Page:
But more importantly, in the film, we lose the book’s big theme–the way show business chews women up and spits them out. What elevates this book above the level of similar potboilers designed solely to titillate is that Susann was trying to make a larger point about the nature of the fame game and how it destroys women. This use-’em’-up-throw-’em-away approach is true today, too, of course, but what people obsessed with The Golden Age of Hollywood often forget is that it was equally true back then. In fact, that was the major benefit of the studio system–you could force a star to bend to your every whim, and at the point where she’d passed the peak of your beauty or simply refused to comply with your demands, there was someone new, ready and waiting to take her place. In Valley of the Dolls, Jennifer receives everything she has–fame, love–on the basis of her incredible body and face, and yet when she grows older, she also begins to feel like she no longer deserves that fame or love because she’s in danger of losing the body that won them. Anne, too, despite having other good qualities (her intelligence, her loyalty) only ever gets anything–from her secretary job to her lovers–because she’s beautiful. Neely, on the other hand, truly does get where she is due to talent rather than looks, but when the Hollywood producers push her to lose weight, she embarks on a regimen of pills (uppers to lose weight and keep working hard, downers to relax and fall asleep) that will haunt her for the rest of her life. By the end of the book, each of the women ultimately relies on the pills to cope with the pressures of their chosen lifestyles, and the pills lead to their individual downfalls.
A common misreading of the book is that it’s anti-feminist, focused only on men-obsessed bimbos, pushing the idea that if you’re not pretty, you’re nothing–and that ultimately, the author punishes the protagonists for ever wanting anything beyond a small-town life with a husband and babies. In reality, though, the book seeks to condemn the anti-feminist culture in which it’s set. The women aren’t reduced to their looks because they want to be; they’re reduced to their looks because the men around them insist upon it, and the men are the ones who call the shots. This is true even in non-sexual situations–for example, Anne’s future boss is reluctant to hire her, although she’s a competent secretary, because she’s so attractive that he’s worried some man will instantly propose to her and he’ll have wasted all that training. Do the girls behave like men are the most important things in their lives? Yes–but that’s hardly surprising given that they were raised in a world that told them that their men were the most important things in their lives. Despite this, they do display surprising flashes of independence. Anne breaks away from her small-town upbringing (and likely husband-to-be) because she wants more out of life (including a career); later, she wants to stay in New York City so badly that she sacrifices the man she loves for it, when she could have kept him by moving home to the small town she grew up in. A theme that comes up multiple times is that the women lose their husbands and lovers because they end up being the breadwinners, and their men can’t cope–a legitimate fear for women in the 1940s and ’50s. And at the end of the story, the women aren’t punished because they wanted to “have it all.” They’re punished because the sexist world they lived in wouldn’t allow them to have it all. Their downfalls–all linked to the pills that allowed them to escape the pressure of their day-to-day lives–occur because they’re trapped in a society that attempts to thwart the realization of their dreams, not because Susann herself thought that they deserved to have their dreams thwarted.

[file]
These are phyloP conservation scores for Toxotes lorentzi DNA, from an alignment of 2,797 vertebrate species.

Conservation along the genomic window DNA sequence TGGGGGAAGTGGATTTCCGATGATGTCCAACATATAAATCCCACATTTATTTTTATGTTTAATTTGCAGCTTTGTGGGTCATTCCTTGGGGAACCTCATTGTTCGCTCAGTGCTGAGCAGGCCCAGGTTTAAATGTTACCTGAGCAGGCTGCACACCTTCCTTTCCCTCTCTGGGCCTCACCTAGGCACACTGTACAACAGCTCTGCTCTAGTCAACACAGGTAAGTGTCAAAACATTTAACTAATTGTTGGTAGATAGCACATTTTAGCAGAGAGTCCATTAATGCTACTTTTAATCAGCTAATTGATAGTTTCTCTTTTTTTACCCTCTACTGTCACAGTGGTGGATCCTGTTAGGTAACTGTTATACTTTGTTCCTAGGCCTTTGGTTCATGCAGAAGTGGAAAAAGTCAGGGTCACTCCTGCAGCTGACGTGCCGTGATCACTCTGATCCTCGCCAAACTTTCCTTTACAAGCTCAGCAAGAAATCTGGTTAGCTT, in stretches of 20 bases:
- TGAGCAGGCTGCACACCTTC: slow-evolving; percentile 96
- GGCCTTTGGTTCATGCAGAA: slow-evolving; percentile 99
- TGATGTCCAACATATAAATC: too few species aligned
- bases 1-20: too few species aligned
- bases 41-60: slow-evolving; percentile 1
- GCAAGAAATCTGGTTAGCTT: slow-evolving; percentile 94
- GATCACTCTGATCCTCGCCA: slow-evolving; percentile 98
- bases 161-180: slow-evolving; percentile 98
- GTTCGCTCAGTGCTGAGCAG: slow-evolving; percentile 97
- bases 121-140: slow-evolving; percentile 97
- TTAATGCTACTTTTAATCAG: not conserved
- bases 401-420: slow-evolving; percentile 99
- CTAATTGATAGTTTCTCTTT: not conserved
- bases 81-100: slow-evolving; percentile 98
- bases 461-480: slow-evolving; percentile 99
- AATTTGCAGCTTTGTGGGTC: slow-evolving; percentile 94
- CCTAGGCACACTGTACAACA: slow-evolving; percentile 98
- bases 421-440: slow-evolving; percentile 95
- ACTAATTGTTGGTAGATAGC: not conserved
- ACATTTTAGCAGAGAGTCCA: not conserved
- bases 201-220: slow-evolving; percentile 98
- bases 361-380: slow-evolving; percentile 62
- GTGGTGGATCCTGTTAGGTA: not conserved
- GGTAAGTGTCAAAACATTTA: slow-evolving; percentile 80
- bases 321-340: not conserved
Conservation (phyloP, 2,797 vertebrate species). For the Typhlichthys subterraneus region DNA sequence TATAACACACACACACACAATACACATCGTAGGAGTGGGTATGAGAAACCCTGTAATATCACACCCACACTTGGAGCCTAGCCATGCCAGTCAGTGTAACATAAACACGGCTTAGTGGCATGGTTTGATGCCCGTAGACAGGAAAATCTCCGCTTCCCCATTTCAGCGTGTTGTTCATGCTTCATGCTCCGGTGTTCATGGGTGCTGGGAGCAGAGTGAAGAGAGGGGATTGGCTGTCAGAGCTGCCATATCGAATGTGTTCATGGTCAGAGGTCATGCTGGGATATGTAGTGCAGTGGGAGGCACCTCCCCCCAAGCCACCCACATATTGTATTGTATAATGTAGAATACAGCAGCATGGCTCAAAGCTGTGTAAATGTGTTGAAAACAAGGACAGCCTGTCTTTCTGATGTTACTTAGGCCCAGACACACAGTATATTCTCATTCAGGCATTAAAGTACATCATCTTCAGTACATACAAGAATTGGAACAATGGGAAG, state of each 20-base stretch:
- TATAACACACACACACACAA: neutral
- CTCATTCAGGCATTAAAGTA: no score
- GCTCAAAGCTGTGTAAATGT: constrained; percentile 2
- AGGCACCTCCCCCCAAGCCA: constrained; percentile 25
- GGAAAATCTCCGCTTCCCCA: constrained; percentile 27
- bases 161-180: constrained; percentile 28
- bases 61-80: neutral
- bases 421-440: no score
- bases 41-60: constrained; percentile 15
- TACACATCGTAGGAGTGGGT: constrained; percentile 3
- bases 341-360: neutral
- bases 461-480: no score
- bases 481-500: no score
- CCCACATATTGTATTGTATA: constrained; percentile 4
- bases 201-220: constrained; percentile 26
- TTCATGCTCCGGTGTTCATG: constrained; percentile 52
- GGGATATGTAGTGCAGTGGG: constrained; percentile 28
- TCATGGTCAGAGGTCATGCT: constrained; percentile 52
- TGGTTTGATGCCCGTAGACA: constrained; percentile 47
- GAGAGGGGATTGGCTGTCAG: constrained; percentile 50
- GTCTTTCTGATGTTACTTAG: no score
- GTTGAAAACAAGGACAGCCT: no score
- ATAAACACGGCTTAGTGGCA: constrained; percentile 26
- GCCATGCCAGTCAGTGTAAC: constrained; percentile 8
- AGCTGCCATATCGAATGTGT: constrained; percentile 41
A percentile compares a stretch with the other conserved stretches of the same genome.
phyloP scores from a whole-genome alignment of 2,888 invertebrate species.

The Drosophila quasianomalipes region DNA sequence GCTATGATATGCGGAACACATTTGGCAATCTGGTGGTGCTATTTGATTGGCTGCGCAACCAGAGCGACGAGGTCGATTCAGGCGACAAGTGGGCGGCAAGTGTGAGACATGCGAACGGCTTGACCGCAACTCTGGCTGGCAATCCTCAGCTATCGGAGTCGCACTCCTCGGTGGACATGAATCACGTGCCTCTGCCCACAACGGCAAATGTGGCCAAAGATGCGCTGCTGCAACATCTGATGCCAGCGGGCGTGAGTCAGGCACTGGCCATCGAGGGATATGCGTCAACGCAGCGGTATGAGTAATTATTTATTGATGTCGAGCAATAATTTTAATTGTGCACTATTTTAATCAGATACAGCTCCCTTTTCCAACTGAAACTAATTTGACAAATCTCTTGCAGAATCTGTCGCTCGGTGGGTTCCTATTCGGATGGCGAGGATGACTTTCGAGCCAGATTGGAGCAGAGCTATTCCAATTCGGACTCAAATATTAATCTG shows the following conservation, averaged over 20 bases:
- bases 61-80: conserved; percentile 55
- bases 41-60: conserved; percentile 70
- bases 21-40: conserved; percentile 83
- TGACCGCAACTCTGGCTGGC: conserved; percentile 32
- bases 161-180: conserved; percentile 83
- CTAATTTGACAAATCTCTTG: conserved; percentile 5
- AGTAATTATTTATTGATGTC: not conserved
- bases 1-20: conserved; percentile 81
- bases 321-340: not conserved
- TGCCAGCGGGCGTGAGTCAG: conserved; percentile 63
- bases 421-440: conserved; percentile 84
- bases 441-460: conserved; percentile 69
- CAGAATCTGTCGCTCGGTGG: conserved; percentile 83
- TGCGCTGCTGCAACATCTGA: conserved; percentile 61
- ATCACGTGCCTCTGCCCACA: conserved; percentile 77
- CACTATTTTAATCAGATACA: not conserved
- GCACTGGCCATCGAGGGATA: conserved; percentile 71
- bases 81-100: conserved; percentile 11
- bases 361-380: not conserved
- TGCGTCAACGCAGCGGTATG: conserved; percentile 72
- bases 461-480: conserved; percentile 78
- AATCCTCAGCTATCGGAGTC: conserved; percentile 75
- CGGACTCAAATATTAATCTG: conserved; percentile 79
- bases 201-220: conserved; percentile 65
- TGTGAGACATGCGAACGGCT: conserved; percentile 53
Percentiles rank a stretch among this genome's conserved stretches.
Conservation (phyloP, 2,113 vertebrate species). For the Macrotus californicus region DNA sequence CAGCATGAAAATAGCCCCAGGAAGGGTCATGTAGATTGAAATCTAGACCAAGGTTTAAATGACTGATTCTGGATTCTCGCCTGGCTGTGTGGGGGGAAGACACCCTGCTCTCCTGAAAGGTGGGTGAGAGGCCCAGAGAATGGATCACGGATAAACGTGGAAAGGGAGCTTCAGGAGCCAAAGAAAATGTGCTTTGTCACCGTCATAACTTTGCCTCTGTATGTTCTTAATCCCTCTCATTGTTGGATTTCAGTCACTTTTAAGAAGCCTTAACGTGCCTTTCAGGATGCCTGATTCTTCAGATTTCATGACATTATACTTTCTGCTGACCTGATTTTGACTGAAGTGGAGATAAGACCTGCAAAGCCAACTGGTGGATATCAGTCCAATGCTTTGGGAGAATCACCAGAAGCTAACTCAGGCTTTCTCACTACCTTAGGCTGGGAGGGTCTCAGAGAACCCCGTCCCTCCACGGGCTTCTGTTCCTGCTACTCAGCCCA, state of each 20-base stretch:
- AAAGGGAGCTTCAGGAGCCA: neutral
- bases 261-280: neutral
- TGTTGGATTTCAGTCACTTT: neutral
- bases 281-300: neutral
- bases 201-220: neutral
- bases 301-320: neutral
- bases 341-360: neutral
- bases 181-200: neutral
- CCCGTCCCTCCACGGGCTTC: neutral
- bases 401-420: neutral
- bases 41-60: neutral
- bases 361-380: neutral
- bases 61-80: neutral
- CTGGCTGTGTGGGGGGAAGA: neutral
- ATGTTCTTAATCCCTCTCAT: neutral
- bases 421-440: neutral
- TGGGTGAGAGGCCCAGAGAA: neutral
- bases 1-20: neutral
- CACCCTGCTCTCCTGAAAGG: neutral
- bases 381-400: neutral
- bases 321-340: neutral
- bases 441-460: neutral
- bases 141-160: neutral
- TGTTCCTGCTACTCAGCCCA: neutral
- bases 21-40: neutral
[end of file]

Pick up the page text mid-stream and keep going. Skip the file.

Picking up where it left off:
The movie, however, loses this nuance. (As little as Jackie Susann was capable of nuance, director Mark Robson was even less so.) Robson’s camera lingers on the girls’ successive downward spirals with the intensity of a lover but the empathy of a stalker, which gets uncomfortable after about two minutes. Given that these crack-ups take up the better part of the movie’s second half, it’s secondhand-embarrassment overkill. His lack of comprehension extends to the final minutes: the film’s Anne, instead of staying in New York at all costs because that’s what she wants to do, ultimately returns home to her boring small-town life after her boyfriend cheats on her . . . and this is presented as a happy ending! Dear Mr. Robson, the point is somewhere in the vicinity of Mars; that’s how much you’ve missed it by.